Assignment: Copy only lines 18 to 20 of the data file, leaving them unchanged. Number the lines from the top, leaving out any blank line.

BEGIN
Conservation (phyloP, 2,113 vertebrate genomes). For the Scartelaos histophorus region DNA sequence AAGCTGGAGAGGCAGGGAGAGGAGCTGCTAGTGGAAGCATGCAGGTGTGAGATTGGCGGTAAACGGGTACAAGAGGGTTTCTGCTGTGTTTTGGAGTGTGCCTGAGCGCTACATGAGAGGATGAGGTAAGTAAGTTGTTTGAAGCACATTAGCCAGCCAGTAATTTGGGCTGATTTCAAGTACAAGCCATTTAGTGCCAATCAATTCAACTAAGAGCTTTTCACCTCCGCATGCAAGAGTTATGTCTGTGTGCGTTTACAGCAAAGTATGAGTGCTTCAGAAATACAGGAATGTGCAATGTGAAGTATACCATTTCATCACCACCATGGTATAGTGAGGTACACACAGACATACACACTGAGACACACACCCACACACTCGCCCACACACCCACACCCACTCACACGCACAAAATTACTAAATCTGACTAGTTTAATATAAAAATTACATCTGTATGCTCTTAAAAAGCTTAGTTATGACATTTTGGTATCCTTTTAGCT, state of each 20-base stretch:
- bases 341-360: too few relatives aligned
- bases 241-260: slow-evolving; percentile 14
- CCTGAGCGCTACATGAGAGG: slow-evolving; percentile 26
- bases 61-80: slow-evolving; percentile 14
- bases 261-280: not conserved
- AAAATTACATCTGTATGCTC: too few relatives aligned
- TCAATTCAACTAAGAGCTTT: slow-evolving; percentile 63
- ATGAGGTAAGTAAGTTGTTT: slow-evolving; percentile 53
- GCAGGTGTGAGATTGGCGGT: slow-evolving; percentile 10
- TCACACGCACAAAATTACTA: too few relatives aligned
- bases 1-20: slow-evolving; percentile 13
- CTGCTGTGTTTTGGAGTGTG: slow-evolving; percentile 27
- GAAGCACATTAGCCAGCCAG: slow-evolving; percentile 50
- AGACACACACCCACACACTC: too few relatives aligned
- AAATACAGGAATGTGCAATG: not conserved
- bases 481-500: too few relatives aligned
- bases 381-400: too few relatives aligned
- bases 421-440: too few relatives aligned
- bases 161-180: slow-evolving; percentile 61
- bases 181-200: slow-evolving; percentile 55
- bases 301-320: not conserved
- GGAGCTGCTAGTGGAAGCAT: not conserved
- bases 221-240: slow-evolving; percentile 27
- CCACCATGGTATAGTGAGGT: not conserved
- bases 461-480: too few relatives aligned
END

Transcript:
- bases 381-400: too few relatives aligned
- bases 421-440: too few relatives aligned
- bases 161-180: slow-evolving; percentile 61